Stood before a rapt audience of teenage school pupils, triple amputee Josh Boggi asks the teacher: “What were you doing on New Year’s Eve 2010, Sir?”
The Year 9 students laugh as their geography teacher, Mr Craigmyle, struggles to remember.
It is a prompt for ex-Para Josh to tell of his experience of that day, where he lost both legs and an arm.
But Josh, 32, from Reading, is not here to brag about his war in Afghanistan; he is here as part of a new scheme run by Blesma – the charity for limbless veterans.
Its objective is to turn the “Snowflake Generation” into Generation R – hardy teenagers with the resilience to tackle anything.
“I was going out on a dawn patrol in the desert,” Josh tells the 25 students at John Roan School in Greenwich, South East London.
“It was a really eerie morning… something just didn’t feel right.”
Josh shocks the children by shouting the word “BANG!” as he describes a comrade at the front being blown up first.
“Half an hour later I was blown up, off a road, into a ditch,” Josh continues. “I couldn’t breathe and I couldn’t see because of the dust.
“It wasn’t until my two best friends started putting tourniquets on my legs that I thought, ‘Wow, I’ve been injured’.”
He had lost both legs below the knee and his right arm was so badly damaged it had to be amputated. Josh remembers nothing of being flown home.
He recollects the hallucinations he endured as he awoke from a week-long induced coma at a
military hospital in Birmingham.
Josh had been injured on his third tour of duty in Afghanistan having joined the Army as a 17-year-old and been promoted to corporal.
When he was sent home the reality of Josh’s situation struck him. Although he learned to walk on prosthetic legs, he realised later that he had to push himself.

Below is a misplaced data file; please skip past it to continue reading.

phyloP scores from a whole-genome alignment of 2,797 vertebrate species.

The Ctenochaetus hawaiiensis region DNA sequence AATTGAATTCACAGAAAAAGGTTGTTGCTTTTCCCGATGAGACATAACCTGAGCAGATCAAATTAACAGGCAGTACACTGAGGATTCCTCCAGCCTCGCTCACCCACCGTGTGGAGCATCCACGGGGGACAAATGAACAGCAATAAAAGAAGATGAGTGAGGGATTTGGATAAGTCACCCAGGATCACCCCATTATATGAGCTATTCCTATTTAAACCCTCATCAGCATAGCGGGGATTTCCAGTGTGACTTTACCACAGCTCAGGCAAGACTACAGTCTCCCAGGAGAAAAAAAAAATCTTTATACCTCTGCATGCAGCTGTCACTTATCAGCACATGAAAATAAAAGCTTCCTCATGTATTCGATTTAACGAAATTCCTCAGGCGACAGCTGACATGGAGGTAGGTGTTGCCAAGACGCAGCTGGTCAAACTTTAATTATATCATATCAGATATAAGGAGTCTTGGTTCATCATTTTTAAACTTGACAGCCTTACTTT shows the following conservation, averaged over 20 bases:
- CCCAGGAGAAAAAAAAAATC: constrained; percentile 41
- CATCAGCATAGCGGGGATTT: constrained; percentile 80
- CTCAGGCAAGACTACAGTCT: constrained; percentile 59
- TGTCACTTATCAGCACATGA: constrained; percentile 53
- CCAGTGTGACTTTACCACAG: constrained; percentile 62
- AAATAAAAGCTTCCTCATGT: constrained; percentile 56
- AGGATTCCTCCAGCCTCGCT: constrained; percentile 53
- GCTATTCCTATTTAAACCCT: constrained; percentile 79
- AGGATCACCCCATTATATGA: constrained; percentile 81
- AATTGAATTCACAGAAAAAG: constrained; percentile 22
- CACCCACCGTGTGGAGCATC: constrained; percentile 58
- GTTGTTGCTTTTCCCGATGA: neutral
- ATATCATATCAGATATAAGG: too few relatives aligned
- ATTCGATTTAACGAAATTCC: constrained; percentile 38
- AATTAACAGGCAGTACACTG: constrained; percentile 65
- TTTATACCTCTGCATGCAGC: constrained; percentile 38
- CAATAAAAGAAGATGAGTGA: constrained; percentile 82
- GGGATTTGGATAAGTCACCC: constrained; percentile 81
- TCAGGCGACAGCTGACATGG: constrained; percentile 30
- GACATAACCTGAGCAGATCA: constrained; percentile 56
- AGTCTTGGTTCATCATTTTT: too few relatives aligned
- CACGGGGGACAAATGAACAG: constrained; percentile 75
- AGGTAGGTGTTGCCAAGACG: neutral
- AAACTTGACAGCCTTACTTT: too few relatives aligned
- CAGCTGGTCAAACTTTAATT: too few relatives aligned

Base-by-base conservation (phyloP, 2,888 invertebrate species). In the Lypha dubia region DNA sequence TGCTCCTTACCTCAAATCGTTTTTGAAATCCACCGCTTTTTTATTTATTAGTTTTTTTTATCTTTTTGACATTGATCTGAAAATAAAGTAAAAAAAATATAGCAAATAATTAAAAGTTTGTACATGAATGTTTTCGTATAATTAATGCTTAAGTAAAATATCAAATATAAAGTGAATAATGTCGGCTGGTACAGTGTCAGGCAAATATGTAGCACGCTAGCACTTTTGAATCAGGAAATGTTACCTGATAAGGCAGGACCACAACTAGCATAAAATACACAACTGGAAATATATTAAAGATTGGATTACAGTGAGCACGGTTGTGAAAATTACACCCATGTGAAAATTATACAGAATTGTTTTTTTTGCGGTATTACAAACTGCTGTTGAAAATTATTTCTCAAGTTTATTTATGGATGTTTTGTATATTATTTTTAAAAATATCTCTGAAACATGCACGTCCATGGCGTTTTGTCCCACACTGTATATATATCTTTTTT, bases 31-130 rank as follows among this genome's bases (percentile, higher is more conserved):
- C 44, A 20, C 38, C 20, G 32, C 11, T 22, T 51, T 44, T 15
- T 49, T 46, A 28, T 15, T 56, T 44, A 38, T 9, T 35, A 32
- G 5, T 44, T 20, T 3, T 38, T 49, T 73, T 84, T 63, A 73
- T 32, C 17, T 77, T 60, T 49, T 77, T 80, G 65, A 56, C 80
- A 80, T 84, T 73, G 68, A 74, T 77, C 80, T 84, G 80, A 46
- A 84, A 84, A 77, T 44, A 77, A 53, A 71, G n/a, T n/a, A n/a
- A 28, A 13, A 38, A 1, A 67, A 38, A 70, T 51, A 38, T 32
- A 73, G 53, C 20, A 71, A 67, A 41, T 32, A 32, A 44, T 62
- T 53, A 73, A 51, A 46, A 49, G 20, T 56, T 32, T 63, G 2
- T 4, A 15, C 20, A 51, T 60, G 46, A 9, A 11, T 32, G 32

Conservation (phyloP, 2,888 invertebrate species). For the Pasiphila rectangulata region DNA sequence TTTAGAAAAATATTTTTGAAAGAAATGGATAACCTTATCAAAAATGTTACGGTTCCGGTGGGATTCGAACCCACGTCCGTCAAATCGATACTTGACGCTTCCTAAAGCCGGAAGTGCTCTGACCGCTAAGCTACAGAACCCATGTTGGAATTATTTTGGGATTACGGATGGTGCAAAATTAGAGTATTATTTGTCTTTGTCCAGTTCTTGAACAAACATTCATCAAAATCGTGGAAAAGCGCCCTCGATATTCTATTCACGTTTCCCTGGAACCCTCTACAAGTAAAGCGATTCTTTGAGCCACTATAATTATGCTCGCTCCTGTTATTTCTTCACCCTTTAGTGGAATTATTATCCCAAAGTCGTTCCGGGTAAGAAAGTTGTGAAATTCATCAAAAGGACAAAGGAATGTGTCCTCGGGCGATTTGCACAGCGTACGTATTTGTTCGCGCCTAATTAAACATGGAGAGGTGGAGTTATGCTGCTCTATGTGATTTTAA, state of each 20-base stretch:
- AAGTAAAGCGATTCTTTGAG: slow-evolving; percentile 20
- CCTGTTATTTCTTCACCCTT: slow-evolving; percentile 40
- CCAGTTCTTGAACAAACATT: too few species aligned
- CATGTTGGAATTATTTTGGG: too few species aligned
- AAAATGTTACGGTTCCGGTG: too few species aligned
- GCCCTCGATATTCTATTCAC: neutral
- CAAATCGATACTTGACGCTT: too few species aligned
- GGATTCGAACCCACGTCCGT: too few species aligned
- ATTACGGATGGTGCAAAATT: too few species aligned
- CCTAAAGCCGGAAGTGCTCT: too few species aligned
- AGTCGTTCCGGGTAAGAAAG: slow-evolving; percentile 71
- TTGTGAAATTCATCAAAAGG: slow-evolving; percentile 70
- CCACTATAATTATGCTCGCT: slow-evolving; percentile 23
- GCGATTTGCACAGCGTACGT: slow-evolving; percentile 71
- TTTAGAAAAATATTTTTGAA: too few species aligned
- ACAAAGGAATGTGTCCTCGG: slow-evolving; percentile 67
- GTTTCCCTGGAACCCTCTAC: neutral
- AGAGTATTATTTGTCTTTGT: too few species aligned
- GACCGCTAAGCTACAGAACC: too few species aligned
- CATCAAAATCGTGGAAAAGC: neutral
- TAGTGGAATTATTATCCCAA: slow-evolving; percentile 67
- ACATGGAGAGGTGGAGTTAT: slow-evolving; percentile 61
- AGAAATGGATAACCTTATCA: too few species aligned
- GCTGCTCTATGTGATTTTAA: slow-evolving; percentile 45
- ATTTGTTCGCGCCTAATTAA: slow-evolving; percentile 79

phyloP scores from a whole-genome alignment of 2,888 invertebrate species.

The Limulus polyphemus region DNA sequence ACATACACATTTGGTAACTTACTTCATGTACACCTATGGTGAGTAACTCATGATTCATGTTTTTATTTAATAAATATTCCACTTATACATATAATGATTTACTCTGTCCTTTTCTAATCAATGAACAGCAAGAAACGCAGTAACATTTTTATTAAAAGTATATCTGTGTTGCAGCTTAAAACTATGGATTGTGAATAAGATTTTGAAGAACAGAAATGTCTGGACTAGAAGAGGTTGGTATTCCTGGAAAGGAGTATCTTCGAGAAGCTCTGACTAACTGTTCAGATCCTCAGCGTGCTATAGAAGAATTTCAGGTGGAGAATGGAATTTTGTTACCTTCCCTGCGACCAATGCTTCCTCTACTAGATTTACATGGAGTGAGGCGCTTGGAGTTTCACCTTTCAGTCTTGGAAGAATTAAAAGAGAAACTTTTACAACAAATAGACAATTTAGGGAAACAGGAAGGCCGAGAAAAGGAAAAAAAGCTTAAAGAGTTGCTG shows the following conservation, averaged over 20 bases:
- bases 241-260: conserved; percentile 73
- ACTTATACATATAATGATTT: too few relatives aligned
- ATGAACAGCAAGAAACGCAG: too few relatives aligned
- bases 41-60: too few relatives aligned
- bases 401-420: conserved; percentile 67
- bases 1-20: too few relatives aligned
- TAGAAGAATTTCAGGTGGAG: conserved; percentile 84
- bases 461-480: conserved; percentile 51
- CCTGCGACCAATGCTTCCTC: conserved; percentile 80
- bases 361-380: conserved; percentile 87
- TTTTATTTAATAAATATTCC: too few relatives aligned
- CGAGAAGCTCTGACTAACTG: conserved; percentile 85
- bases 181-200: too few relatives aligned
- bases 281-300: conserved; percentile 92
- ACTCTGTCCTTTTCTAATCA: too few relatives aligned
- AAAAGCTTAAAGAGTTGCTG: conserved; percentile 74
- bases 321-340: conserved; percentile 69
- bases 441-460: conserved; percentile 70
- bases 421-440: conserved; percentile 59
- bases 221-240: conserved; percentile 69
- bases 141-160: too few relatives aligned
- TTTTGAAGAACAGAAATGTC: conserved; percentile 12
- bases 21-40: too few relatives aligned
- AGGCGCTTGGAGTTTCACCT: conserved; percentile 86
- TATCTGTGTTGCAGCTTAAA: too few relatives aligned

Josh tells of being the first triple amputee to cycle from Paris to London with a hand-powered bike.
After that he took part in the 2014 and 2016 Invictus Games. And last year he was part of an eight-man team of injured veterans involved in a cycle race across the US from Washington to California.
He says: “You’ve got to take yourself out of your comfort zone. If you sit there and just remain comfortable you’ll never do anything in life.”
The pupils then discuss the types of difficulties they face. For most, Josh’s story of triumph over adversity has put everything into perspective.
“It gave me a different way of seeing things,” says Israel Bankole, 14.
Kiera Hewitt-Smith, 13, adds: “When you hear that, you realise that even if things seem difficult you should be grateful.”
Those behind the Making Generation R scheme have been hearing similar words up and down the country, having reached 22,000 students so far.
“Learning to be resilient can make a big difference to young people,” says Grace Staniland of the Drive Project, which is working with Blesma to teach public speaking to 54 former forces personnel.
“It helps to develop self-esteem and self-confidence.”
Josh tells me: “We’re showing students they have always got a chance. We are showing them nothing in life is easy.
“You have to work for it.”
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